FeaturedNationalVolume 13 Issue # 21

The challenge of climate change

Climate change is no longer a political slogan or media hype.. As the rising heat wave in Karachi and other parts of the country and freak snowfall in parts of northern Punjab and KP  show, climate change is now an ugly reality staring us in the face.

Germanwatch, a German think-tank, recently launched its latest Global Climate Risk Index 2018 report In which it says that less developed nations are more vulnerable to the phenomenon: “The Climate Risk Index may serve as a red flag for already existing vulnerability that may further increase in regions, where extreme events will become more frequent or more severe due to climate change.”

Global Climate Risk Index 2018 analyzes as to what extent various countries have been affected by the impacts of weather-related events, i.e. storms, floods, heat waves, etc., while referring to the available data of 2016 and from 1997 to 2016. According to the Climate Risk Index for 2016, the 10 most affected countries were Haiti, Zimbabwe and Fiji, which were previously not in the list — thus showing how unpredictable climate change is.

The Germanwatch report has further stated that more than 524,000 people have died as a direct result of over 11,000 extreme weather events and losses between the time period of 1997 to 2016, amounting to around US $3.16 trillion (in purchasing power parities).

Pakistan is ranked 40th in the list, suffering 566 casualties, losing US $47.313 million — equivalent to 0.0048 per cent of the GDP. Nine out of ten countries who made it to the list of top ten climate affected nations in 2016 were not ranked in last year’s index, which shows how the human-induced climate change is bound to affect everyone regardless of race, colour and religion. The United States of America is in the list on the 10th spot and it suffered 267 casualties, losing the highest amount of financial losses of more than US $47 billion — equivalent to 0.255 per cent of its GDP.

In the Long-Term Climate Risk Index (CRI), the 10 countries most affected from 1997 to 2016, Honduras, Haiti and Myanmar top the list. The top three countries in the long-run (1997-2016) have been due to Hurricane Mitch in Honduras in 1998, Hurricane Sandy in Haiti in 2012 and Cyclone Nargis in Myanmar in 2008.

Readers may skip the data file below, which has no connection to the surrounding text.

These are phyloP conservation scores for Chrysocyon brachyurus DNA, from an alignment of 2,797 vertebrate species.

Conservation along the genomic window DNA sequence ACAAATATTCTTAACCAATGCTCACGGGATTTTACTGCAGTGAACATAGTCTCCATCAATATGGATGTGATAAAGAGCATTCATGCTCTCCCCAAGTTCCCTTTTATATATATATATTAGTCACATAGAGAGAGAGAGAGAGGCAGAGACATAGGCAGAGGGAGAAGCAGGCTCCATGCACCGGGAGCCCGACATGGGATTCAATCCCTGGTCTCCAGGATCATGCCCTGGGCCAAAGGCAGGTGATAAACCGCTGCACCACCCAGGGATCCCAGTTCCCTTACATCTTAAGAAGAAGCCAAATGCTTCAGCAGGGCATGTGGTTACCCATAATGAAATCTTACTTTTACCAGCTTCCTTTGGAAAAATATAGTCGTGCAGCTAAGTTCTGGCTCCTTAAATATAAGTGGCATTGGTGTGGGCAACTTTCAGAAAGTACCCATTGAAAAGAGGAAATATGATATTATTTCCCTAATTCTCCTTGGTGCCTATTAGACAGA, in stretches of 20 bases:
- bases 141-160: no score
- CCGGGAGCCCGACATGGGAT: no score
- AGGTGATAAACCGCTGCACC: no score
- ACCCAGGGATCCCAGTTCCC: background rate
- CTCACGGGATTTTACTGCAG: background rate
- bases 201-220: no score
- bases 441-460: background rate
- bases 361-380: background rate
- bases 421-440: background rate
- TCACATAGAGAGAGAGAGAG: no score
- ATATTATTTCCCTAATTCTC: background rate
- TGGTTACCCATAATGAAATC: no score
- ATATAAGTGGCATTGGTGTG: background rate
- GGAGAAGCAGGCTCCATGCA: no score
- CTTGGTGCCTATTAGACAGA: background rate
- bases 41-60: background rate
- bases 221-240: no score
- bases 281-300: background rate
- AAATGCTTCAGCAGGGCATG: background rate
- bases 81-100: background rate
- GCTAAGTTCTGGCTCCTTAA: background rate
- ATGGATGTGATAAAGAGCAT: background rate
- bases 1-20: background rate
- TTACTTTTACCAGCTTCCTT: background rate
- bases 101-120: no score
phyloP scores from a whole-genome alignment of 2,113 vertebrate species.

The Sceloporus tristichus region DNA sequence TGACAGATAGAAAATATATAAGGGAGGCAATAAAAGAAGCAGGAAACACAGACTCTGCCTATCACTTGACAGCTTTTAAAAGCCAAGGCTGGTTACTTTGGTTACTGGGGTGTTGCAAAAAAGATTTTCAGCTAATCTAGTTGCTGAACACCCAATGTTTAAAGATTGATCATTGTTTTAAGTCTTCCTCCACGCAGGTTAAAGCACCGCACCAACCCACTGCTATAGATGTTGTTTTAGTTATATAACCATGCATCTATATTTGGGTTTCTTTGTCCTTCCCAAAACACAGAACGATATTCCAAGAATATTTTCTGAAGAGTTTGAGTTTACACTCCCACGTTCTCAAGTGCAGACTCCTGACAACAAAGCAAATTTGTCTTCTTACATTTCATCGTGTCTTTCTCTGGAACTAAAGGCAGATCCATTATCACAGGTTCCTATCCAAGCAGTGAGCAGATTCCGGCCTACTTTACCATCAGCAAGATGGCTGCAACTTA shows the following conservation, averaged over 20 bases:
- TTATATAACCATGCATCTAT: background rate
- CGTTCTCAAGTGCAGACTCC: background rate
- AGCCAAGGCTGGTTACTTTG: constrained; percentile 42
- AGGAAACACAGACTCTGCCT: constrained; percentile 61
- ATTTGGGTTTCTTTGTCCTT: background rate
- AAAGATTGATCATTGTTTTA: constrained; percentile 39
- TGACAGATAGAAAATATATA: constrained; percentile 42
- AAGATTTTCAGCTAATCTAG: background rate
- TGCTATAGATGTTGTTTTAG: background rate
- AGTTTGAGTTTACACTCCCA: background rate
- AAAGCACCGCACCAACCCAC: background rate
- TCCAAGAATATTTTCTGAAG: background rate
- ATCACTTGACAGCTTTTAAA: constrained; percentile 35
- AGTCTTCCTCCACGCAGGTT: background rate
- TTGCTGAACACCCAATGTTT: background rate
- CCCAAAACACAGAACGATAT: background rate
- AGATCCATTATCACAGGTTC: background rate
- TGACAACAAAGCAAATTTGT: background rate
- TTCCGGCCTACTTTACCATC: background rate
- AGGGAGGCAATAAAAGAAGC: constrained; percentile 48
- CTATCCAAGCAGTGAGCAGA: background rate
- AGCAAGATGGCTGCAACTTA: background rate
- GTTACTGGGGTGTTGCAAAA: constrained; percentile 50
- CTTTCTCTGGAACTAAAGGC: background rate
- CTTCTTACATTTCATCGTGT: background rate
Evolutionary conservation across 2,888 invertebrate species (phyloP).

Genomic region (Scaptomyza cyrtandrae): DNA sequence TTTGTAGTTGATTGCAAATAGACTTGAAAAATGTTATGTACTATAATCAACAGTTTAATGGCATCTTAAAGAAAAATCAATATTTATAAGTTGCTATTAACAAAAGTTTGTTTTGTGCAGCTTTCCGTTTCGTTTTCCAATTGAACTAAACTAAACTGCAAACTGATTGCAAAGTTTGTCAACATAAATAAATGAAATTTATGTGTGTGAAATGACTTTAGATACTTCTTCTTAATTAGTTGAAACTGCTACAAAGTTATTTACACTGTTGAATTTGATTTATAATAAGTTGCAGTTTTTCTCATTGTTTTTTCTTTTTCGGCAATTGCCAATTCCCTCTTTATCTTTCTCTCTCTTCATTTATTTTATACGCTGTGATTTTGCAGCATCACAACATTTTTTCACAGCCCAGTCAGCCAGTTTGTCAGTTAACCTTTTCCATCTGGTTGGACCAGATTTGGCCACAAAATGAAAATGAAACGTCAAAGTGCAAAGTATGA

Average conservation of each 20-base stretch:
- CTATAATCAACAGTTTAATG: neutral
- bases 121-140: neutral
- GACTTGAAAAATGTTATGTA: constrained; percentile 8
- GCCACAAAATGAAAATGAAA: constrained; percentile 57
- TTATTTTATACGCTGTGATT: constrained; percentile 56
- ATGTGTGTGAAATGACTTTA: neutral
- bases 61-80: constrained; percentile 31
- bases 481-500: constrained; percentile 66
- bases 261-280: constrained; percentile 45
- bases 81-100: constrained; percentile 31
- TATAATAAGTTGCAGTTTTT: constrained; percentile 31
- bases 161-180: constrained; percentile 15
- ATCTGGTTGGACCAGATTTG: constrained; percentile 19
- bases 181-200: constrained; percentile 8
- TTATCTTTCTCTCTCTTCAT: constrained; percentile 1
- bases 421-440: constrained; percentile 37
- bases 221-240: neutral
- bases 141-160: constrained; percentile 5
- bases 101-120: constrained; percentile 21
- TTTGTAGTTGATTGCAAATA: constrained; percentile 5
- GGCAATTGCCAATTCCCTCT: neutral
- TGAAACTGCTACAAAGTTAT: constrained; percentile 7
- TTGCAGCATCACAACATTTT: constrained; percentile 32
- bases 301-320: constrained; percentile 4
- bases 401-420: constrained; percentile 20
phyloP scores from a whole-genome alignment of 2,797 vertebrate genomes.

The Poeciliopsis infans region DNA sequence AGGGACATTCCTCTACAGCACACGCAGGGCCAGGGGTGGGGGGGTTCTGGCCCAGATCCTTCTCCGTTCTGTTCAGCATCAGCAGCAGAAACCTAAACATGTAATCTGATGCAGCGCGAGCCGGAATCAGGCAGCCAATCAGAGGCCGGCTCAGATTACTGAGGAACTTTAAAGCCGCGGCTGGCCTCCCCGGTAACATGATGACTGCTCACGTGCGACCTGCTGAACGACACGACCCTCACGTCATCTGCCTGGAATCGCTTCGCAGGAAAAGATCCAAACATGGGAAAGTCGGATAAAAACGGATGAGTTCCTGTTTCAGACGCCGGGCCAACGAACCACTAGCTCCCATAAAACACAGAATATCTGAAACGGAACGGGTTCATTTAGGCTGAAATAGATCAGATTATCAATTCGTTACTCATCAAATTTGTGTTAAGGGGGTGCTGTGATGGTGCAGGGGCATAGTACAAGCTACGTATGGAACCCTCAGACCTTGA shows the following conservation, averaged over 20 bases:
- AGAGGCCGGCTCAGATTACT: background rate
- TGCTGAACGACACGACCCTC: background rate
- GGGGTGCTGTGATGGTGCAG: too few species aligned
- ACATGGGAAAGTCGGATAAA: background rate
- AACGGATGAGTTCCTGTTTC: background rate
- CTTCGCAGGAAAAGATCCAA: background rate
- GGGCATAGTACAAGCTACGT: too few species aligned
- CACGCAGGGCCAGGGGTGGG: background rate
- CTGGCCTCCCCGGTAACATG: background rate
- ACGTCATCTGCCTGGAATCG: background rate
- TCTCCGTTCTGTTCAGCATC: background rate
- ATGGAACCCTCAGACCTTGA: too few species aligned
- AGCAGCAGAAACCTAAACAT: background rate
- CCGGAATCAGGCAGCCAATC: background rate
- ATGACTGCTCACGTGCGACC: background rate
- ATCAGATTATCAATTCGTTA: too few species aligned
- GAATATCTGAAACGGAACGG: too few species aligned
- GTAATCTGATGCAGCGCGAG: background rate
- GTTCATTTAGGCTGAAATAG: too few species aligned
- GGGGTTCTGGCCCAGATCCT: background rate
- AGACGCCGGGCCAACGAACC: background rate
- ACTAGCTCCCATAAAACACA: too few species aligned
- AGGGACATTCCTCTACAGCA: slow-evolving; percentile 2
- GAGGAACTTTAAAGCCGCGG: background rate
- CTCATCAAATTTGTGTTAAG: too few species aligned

Pakistan is ranked  7th, with a death toll of 523 lives per year i.e. 10,462 lives lost in 20 years and economic losses worth US $ 3.8 billion — equivalent to 0.605 per cent of the GDP in the 20-year period. During this time, Pakistan had suffered from 141 extreme weather events, including cyclones, storms, floods, Glacial Lake Outburst Floods (GLOFs), heat waves, etc. In last year’s long-term index (1996 to 2015 average), Pakistan held the same 7th position.

The study emphasises that over the past many years, Pakistan has been one of the most affected countries vulnerable to climate change. According to the report, “Pakistan because of its geographic location has been frequently affected by heavy monsoons in the past. Over the past 20 years, if we look at the extreme weather events in Pakistan, heavy rainfall and flooding has severely affected the lives and livelihoods of its people. Floods have badly affected the agriculture sector which has compromised the GDP targets too. In the past, heat waves and possible cold waves have also posed a a serious threat to the people.”

According to the report,  the perception is common in under-developed and developing countries that since the Western world has progressed using coal, it is necessary to develop coal power plants. In the context of wayward climate changes such an approach can entail dangerous consequences for Third World countries.

The German report recommends that Pakistan should think of reducing its emissions, which can help to minimise the risk of extreme weather events. Even otherwise, emission reduction is the responsibility not only of developed countries but also of under-developed and developing ones..

Dr. Tariq Banuri, a senior environmental expert, was the Executive Director of Global Change Impact Studies Centre (GCISC). He was also the Coordinating Lead Author of the Inter-governmental Panel on Climate Change (IPCC). While commenting on the report he said: “Between 1997 and 2016, Pakistan lost an average of 523 lives per year i.e. 10,462 lives in 20 years, which comes to 3.27 lives per million of population. As such, Pakistan was ranked 4th in terms of property damage and the largest contribution to these damage numbers came from the 2010 floods. Besides this, the country has suffered from prolonged droughts (1998-2002, 2014-17), heat waves (2011, 2014, 2016, 2017 ), the 2014 cyclone Nilofar, and GLOF events”.

According to him, the high rate of population growth has reduced per capita water availability from an ample 5,200 cubic meters per person per day to less than 1,000. Future projected population growth will reduce this to less than 500 by mid-century, which will make the country dependent on others for its food security. Climate change may reduce the water resources even further and this will affect lives, livelihoods and civic peace.

Despite tell-tale signs of climate disaster looming on the horizon, the government of Pakistan has not yet addressed the issue with the seriousness it deserves. As we can see, the weather patterns and cycles are changing fast. Summers are hotter than before, while frequent bouts of freezing cold mark the winters. These are danger signals indicating that worse lies ahead. It is time the government woke up and got its act together to meet the challenge of climate change. To start with, we must review the policy of setting up coal-fired power plants to solve our energy problems. There is also need for a comprehensive environmental policy to cushion the impact of climate change.